This Valentine’s Day, feel free be prepared to spill your heart with this week’s belated #MusicMonday. Breaking into the scene with his first solo album, Feel Free, 25 year old Sid Muralidhar otherwise known as the NYC beat master Spills has released an album that gives The Weeknd a run for his money. The first half of the album start with a slow drawl with songs like Pregnant Silence and the two stepping Siren featuring Basim Usmani’s falsetto and leads up to the second harder half of the album with deep beats, such as in Mariah Carey’s Satanic Offspring.
Two things I love about Spills. First, I love that he was part of an acoustic dub/hip hop duo called Two Dirty Desis. And the second is this:
For those who want to delve further into his creative mind, Feel Free Ableton session files will be available to be used in any way, shape or form on February 21, 2012. On his decision to release the Ableton files, Spills remarked:
“Honestly, I would have never even thought to give away ALL the session files… some would say a hip hop producer is only as good as his samples and synths. But that whole Internet black out thing to protest government and corporate censorship really inspired me – made me realize that we’re only as powerful as our connections to each other. So everyone should feel free to do with this project whatever they want … go nuts.”
I think it’s safe to say that today’s #MusicMonday is brought to you by the letters M, I, and A. She might have had only 18 seconds of screen time as a Madonna backup hook girl out of the 13 minute halftime Superbowl show, but M.I.A. made every one of those seconds count.
…a member of M.I.A.’s camp, speaking Sunday night from the Super Bowl host city of Indianapolis, said M.I.A. was struck with “a case of adrenaline.” “She wasn’t thinking,” said the source, who requested anonymity but was with the artist at Lucas Oil Stadium. “It wasn’t any kind of statement. She was caught in the moment and she’s incredibly sorry.” [link]
As for M.I.A. and her brown finger. Well, everyone is stumbling to point the blame finger at someone else.
NBC has apologized for airing footage of M.I.A. flipping off the cameras while delivering the line “I don’t give a shit” during Madonna‘s Super Bowl halftime show. “The NFL hired the talent and produced the halftime show,” NBC said in a statement to the Hollywood Reporter. “Our system was late to obscure the inappropriate gesture and we apologize to our viewers.”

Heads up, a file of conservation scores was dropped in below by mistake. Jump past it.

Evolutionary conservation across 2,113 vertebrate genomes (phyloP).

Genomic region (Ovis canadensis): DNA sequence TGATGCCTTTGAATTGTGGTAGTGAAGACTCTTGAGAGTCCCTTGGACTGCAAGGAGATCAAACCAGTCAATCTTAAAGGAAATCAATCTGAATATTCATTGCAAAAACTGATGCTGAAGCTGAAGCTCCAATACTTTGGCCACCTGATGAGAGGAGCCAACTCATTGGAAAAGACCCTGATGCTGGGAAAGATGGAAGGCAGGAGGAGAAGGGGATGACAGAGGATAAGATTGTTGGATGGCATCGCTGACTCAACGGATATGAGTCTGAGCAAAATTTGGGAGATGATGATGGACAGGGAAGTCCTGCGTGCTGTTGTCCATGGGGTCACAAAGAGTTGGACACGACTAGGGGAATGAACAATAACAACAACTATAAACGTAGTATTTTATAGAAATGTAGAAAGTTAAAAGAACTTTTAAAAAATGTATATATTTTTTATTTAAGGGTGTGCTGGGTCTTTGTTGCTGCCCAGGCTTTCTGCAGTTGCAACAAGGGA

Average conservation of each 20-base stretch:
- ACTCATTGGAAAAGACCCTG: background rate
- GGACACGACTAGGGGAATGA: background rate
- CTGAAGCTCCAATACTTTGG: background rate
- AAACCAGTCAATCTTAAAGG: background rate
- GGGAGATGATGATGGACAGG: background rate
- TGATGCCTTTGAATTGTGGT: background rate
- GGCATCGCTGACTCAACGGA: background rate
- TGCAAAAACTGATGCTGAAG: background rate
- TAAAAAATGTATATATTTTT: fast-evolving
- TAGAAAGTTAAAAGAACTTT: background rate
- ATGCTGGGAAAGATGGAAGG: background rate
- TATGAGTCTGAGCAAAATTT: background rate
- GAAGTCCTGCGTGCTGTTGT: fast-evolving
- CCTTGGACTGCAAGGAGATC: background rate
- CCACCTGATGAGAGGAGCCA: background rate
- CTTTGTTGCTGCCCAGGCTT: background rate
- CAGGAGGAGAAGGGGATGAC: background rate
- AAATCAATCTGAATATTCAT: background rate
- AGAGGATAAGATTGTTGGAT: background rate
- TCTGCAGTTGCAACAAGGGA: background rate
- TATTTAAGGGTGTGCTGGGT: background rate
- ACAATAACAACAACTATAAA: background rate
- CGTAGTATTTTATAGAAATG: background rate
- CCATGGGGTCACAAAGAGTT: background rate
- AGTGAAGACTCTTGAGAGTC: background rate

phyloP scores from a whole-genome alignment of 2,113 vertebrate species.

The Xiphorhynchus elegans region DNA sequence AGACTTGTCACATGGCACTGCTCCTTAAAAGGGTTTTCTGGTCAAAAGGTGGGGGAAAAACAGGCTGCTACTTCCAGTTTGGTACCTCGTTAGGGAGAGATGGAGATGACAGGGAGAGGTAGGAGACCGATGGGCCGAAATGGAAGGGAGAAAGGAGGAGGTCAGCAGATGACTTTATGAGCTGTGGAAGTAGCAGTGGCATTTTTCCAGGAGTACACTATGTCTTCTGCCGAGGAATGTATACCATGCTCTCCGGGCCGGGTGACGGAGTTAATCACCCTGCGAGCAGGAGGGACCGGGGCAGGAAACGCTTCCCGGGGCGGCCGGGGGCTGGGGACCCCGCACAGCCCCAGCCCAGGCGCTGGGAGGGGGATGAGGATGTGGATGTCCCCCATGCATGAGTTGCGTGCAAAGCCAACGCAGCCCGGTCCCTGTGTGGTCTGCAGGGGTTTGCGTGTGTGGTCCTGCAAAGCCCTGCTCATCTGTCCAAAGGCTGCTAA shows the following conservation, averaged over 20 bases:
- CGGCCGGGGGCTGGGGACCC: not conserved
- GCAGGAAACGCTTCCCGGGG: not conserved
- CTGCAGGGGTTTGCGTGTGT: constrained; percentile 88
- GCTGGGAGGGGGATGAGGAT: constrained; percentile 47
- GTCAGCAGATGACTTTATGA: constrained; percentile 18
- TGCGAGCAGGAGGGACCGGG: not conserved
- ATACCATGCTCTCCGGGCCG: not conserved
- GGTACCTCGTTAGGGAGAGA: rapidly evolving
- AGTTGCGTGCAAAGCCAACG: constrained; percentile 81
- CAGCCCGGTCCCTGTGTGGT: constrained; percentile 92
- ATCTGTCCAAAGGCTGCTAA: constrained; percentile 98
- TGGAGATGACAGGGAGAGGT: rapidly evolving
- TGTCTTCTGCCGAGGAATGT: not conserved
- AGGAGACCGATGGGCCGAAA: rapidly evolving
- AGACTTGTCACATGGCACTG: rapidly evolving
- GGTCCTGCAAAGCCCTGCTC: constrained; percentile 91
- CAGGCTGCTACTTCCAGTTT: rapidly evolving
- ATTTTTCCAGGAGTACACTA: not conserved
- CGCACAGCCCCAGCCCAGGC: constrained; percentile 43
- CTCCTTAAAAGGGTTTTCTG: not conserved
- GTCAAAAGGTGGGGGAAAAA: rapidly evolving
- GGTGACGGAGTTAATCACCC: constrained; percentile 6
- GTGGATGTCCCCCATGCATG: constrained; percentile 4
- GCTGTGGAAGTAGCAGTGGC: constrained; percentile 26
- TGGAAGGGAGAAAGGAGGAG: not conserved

The NFL have also issued an apology for the incident, but placed the blame on NBC’s censors. “There was a failure in NBC’s delay system,” spokesman Brian McCarthy said in a statement. “The obscene gesture in the performance was completely inappropriate, very disappointing, and we apologize to our fans.” [link]
Himanshu Suri of the infamousDas Racist is stepping out from behind the microphone, kind of. He’s teaming up with his childhood friend Ali Najmi (of Desis Vote) and joining the board of Queens based SEVA-NY to bring awareness to a very heated issue, redistricting in immigrant heavy Queens because the plans that are being drawn up will make you want to yell, “Das RACIST!”
Prominent Queens-bred rapper Himanshu Suri is adding his voice to the contentious redistricting debate, joining the board of directors of SEVA, a Richmond Hill-based immigrant rights group.
Suri’s childhood friend, Ali Najmi works for SEVA and introduced him to Gurpal Singh, one of the founders of the group and also a music producer. Within two hours of meeting one another, Singh and Suri were tinkering with tracks and discussing local politics. SEVA has an “army” of volunteers, Singh said, but Suri adds some much needed star power to the organization. [link]
A belated Christmas present for all y’all for this #MusicMonday – our oft written about friends The Kominas have released an (almost) self-titled album called “Kominas.” If you thought the previous albums were too punk/too political/too “taqwacore” for you – then it is time to give the band a second chance – this album might just be for you. With a more Desi-rock sound, gritty riffs, lo-fi vocals and lyrics taking a back seat, the band’s path has turned and taken on a new sound. Gone are the sing-along playfully raunchy hooks, this album is all about the bass line and dirty drum beats.
The band members of The Kominas have shifted to not only to now include the duo from Sunny Ali and the Kid, but also in instrumental roles – three of the four bandmates take a turn on the mic for this album. With multiple talents acting as the driving force between music and lyrics, the album is eclectic and completely different sounding from anything previously released by The Kominas. People have been saying that their sound has “matured” but instead, I feel the new album better reflects the skills and sounds of the new band members trying collaborate and create a new cohesive sound (Basim Usmani is the only original band member that remains from 2005).
It always surprises me when I find a band that is really good that should have been on my radar a long time ago. The Donkeys are on their third album release, Born with Stripes. The song below, Don’t Know Who We Are, is a single off of this album and my selection for today’s #MusicMonday.
But like California, the real-life Donkeys (best friends from Southern California, Timothy DeNardo, Jessie Gulati, Anthony Lukens and Sam Sprague) are much more… real. If their backstory contains those top-down cars and suntanned utopian surf tableaus, it also contains the malaise and the escape fantasies familiar to all suburban kids of the 80s and 90s. Miraculously, the music manages to comfortably communicate both moods at once. [deadoceans]